Backing Up Flickr

I’ve been a Flickr user since the service was first launched. Since then, I’ve had many different cameras, connected to multiple machines, and used multiple methods to upload content.

In many cases, I’d export photos from my photo-management software (I’ve used everything from Image Capture and iPhoto to Lightroom and more recently Aperture) to a folder on the desktop, deleting it when I was done.

So although I still have all of the original photographs imported into and stored in my Aperture library, because of the less-than ideal workflow I’d used, I don’t necessarily know which photos — or which versions (cropped, WB-adjusted, etc.) of the photos — I’ve exported and uploaded.

These issues, combined with the goal of loading my better photographs (which all make it to Flickr) onto my AppleTV for easier family viewing, has lead me to try and create a complete, easily updatable local backup of all my Flickr-photos in their originally-uploaded sizes.

After trying many, many apps to accomplish this task, I’ve only been able to find one that actually works — and with only a single modification to the source code.

FlickrTouchr

After asking the Twitterverse for suggestions and trying many different applications, scripts, and techniques unsuccessfully, my friend Willie recommended I take a look at FlickrTouchr. FlickrTouchr is a Python script that you run via the command-line, which works fine on Mac OS X and Linux, and would probably work just fine on a Windows machine too (info here).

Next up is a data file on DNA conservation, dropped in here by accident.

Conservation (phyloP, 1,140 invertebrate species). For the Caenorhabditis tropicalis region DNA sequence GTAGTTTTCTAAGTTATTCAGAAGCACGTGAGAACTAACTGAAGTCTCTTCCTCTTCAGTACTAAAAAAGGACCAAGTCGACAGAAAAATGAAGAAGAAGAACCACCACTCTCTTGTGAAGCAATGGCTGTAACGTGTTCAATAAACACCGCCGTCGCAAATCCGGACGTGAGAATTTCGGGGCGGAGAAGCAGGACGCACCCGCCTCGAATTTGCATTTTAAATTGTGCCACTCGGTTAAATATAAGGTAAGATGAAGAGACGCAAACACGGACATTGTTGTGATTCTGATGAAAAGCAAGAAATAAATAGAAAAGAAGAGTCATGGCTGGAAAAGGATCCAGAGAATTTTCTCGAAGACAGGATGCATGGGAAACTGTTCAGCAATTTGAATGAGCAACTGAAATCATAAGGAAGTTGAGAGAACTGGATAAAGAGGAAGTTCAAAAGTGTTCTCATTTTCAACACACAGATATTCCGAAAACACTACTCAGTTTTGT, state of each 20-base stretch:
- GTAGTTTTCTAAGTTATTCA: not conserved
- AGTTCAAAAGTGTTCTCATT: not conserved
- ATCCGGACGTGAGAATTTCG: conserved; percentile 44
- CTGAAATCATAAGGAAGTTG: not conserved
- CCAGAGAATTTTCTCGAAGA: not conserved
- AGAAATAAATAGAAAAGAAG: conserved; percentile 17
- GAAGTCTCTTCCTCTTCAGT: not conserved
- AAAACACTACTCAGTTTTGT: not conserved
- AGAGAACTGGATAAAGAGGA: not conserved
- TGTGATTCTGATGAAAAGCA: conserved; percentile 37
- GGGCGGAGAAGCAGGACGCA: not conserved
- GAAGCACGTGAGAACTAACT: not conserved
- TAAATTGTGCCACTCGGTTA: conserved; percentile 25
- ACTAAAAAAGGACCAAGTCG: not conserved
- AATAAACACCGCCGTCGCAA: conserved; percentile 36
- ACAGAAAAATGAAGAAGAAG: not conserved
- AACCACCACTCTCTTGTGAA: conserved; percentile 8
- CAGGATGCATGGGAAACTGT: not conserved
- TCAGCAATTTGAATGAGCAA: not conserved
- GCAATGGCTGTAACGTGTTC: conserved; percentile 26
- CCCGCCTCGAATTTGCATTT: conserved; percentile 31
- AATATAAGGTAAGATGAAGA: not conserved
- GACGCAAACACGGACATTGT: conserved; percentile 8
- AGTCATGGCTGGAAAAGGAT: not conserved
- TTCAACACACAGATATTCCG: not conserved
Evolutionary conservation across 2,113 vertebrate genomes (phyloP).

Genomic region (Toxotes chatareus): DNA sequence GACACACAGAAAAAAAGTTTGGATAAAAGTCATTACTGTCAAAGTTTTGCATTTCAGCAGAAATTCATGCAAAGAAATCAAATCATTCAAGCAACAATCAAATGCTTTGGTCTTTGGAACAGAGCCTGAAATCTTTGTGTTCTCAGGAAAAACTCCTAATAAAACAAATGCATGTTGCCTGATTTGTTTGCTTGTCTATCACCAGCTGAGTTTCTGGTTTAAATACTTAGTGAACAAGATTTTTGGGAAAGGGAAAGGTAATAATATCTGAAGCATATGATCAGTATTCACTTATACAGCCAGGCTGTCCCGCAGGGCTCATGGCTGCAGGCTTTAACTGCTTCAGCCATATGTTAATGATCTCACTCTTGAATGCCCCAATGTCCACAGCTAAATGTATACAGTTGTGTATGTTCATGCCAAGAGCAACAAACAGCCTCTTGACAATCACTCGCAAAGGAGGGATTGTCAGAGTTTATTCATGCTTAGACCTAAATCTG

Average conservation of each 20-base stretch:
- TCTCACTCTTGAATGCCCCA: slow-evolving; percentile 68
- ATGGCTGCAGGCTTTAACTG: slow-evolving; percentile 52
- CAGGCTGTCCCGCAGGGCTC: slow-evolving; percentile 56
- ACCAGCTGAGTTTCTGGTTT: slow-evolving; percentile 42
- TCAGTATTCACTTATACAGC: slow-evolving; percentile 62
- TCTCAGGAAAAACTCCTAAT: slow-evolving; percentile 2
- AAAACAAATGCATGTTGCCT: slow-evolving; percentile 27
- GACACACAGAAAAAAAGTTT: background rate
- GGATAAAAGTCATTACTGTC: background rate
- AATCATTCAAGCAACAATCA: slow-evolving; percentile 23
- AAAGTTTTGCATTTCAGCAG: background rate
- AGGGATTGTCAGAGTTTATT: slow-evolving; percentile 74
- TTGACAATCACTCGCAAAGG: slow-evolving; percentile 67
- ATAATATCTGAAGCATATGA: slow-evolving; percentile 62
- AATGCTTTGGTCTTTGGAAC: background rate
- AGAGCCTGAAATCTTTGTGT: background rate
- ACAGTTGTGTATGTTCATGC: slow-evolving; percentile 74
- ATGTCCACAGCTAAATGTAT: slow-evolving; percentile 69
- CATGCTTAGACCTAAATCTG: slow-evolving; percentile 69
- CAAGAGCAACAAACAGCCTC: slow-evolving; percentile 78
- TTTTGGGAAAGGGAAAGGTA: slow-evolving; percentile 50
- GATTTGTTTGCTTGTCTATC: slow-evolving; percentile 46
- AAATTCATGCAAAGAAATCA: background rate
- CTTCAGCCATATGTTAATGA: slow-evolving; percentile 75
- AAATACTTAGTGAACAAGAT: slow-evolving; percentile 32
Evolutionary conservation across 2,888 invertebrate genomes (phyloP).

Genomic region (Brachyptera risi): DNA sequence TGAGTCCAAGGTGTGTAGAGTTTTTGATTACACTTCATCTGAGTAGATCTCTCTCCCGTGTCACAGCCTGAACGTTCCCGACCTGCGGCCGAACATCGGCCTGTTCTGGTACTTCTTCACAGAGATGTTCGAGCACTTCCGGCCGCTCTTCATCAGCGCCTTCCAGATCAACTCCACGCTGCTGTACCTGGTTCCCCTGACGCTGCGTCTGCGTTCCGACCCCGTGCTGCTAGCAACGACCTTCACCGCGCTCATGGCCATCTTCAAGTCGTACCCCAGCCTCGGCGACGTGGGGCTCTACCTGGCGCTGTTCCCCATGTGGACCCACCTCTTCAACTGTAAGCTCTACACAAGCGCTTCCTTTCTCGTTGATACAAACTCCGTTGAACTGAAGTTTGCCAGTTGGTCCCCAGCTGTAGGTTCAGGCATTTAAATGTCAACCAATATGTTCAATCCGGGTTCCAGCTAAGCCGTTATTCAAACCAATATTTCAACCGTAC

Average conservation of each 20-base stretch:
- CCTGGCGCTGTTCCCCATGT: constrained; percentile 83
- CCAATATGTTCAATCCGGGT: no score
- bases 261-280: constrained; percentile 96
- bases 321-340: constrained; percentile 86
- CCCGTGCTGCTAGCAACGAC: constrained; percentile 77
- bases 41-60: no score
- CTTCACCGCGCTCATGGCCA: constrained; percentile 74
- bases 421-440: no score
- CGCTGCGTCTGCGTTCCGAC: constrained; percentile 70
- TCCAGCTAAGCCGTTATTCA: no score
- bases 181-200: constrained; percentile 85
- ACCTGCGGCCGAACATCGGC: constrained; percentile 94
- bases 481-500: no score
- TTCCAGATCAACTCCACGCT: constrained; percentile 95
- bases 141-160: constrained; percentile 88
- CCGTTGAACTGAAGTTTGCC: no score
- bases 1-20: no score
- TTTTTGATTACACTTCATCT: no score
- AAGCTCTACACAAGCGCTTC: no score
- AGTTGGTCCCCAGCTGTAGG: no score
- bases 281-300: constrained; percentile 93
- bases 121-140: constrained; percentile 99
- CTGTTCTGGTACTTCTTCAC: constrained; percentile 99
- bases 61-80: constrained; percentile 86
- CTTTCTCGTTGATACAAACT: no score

The author, Colm MacCárthaigh, created the script to synchronize his iPod touch with his Flickr account. MacCárthaigh writes:

The whole thing is a single python file, as implementing the flickr API calls myself rather than use any of various python flickr libraries (as they each seem poorly maintained) seemed easier. [Once it] authenticates against your flickr account, it will progress through syncing your entire flickr account into a directory hierarchy. It keeps a small cache of authentication data in the directory too. […] If you have the same photo in multiple sets it will use hard-links to preserve local disk-space.

My modifications

MacCárthaigh wanted to download photos optimized for his iPod touch, but I need to download the original, full-size photos. So I modified the script (which was released under the Apache 2.0 license) to grab the original-size photos when possible.

You can download my version of the script from GitHub. Please feel free to help me improve it in other ways if you’d like.

Running FlickrTouchr

Download the script, open a Terminal window, and from the command-prompt, just run the script and specify the name of the folder you’ll be using to store your backup, like this:

mkdir BackupFolder
python flickrtouchr.py BackupFolder

The script will open your default web browser, allowing you to authorize FlickrTouchr to access your library, and will commence downloading every photograph you’ve uploaded, organizing them into folders by set, and using hard-links to save space.

Even better, because FlickrTouchr doesn’t rely on external libraries, it should just work on any system that can run Python without additional software or prerequisites.

Each time you run the script, it will find anything new that you’ve added, and update your backup as needed.

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